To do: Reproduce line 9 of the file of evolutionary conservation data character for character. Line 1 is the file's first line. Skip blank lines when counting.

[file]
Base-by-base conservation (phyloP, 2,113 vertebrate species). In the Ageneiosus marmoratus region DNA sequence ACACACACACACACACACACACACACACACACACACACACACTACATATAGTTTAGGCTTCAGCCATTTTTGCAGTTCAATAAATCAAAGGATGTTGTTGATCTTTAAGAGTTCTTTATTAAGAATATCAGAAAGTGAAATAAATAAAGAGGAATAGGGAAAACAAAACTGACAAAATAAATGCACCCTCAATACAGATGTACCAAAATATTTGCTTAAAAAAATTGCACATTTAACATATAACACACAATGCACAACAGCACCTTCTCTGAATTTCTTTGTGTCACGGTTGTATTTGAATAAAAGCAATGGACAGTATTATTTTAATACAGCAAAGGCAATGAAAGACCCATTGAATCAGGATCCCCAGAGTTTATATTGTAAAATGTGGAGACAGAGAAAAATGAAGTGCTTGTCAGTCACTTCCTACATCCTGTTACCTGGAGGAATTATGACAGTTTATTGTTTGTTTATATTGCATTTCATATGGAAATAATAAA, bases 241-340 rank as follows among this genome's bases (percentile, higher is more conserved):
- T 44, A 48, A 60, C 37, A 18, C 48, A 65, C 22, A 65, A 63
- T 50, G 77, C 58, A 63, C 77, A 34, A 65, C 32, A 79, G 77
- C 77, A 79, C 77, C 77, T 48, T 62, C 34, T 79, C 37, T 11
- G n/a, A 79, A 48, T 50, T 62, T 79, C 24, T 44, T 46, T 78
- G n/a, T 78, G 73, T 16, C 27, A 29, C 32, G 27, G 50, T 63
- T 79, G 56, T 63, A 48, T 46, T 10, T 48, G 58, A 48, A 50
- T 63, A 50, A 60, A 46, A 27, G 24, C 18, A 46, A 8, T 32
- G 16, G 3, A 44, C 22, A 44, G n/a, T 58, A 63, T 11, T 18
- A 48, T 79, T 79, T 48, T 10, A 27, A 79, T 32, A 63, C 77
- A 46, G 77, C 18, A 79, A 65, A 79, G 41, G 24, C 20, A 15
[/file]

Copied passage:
- G 16, G 3, A 44, C 22, A 44, G n/a, T 58, A 63, T 11, T 18